CRES Forum Unveils White Paper on Combating Chinese Supply Chain Dominance

“We have some of the highest environmental and labor standards in the world, and it should be the United States leading the world in resource development – not the Chinese Communist Party.” — CRES President Heather Reams 

WASHINGTON – Citizens for Responsible Energy Solutions (CRES) Forum today unveiled a white paper, “How a New Trade Regime Can Counter Chinese Supply Chain Dominance and Neo-Colonialism,” authored by CRES Forum Senior Policy Fellow George David Banks. It outlines how the United States can leverage trade policy to combat the Chinese Communist Party’s (CCP) efforts to dominate global supply chains and reduce reliance on the Chinese economy, which is three times more carbon-intensive than the United States. 

“China’s global dominance and economic aggression pose two of the most significant threats to the United States’ national and energy security,” said CRES President Heather Reams. “In this paper, Banks highlights why it is so critical we rethink our trade policy – to not only counter our reliance on China but to capitalize on American efforts to produce clean energy, manufacture goods, and reduce global emissions. We have some of the highest environmental and labor standards in the world, and it should be the United States leading the world in resource development – not the Chinese Communist Party.” 

“America’s trade dominance has dwindled as China has pursued predatory trade practices and captured control of global supply chains,” said Banks. “Dependence on mineral sources controlled by the Chinese Communist Party creates not only a national security risk but also an environmental one. This research serves as a jumping off point for bipartisan policy proposals that will empower the United States to monetize its emissions performance and reduce global reliance on the CCP, and we look forward to working with U.S. lawmakers to advance legislation to do just that.”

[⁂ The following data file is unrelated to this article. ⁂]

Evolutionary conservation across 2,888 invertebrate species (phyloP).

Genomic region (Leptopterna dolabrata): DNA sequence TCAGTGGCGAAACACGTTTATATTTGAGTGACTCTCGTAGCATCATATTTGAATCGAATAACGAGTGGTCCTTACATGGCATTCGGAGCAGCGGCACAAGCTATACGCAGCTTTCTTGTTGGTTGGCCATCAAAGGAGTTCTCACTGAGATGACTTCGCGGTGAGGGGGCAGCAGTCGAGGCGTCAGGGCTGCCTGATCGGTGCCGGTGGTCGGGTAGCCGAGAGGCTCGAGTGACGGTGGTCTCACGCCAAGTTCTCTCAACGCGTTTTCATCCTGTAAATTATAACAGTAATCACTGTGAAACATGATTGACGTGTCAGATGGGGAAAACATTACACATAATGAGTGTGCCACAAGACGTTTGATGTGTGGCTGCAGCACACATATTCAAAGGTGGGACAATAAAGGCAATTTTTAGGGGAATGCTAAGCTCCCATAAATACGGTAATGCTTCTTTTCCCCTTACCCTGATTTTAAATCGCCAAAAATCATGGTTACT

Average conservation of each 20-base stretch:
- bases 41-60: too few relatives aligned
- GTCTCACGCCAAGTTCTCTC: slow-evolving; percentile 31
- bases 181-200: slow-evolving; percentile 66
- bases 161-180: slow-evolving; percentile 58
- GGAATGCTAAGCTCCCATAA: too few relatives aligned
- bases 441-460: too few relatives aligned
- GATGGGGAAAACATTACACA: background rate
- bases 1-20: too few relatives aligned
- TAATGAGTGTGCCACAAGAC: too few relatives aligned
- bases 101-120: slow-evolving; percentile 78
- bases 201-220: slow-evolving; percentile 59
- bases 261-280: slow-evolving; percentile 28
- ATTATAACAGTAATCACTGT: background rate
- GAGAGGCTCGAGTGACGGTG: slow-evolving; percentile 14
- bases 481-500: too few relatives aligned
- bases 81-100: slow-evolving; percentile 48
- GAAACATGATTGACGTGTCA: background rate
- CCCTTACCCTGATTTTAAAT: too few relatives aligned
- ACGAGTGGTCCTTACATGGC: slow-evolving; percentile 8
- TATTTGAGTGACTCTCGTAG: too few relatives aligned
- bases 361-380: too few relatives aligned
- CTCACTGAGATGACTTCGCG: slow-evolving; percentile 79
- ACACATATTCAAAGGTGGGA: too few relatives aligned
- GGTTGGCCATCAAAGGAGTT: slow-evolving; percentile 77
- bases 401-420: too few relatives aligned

In the paper, Banks details current economic trends, impacts of Chinese neo-colonialism in sub-Saharan Africa and Latin America and the Belt and Road Initiative – including impacts on global mineral and food supplies, and the steps needed to enact a new trade regime that accounts for environmental performance and rewards countries with lower emissions. 

“In curtailing Chinese relative dominance, focus should be given to creating a new trade paradigm that holds China accountable for its poor environmental, human rights, and labor record,” writes Banks. “In this pursuit, America should also work closely with emerging markets and developing countries – many of which are suffering from stagnation and deindustrialization because of Chinese trade and investment practices – in strengthening their own political and economic development, as well as energy security.” 

Banks concludes, “By leveraging U.S. and allied combined market power to monetize their environmental performance at the expense of China, which has an economy that is at least three times more carbon intensive than America’s, [policymakers] can weaken Beijing’s grip and ability to undermine the rules-based international order created by the West after the Second World War.” 

Click here to read the full white paper.

CRES recently endorsed the bipartisan Providing Reliable, Objective, Verifiable Emissions Intensity and Transparency (PROVE IT) Act, introduced by Senator Kevin Cramer (R-N.D.), which would create certainty that the U.S. economy is more carbon-efficient than its competitors, including China and Russia. Read more about how a U.S. trade strategy can combat Chinese economic aggression in an op-ed by Senator Cramer here.  

Produced by members of the Policy Fellowship program which launched in 2021, CRES Forum white papers examine the most critical climate and clean energy issues. Past installments tackled topics including: the climate benefits of using U.S. fossil fuels, critical minerals and national security, American energy innovation, manufacturing and industrial competitiveness, the power sector and consumer costs, permitting modernization and reform, agriculture and natural solutions, and transportation. 

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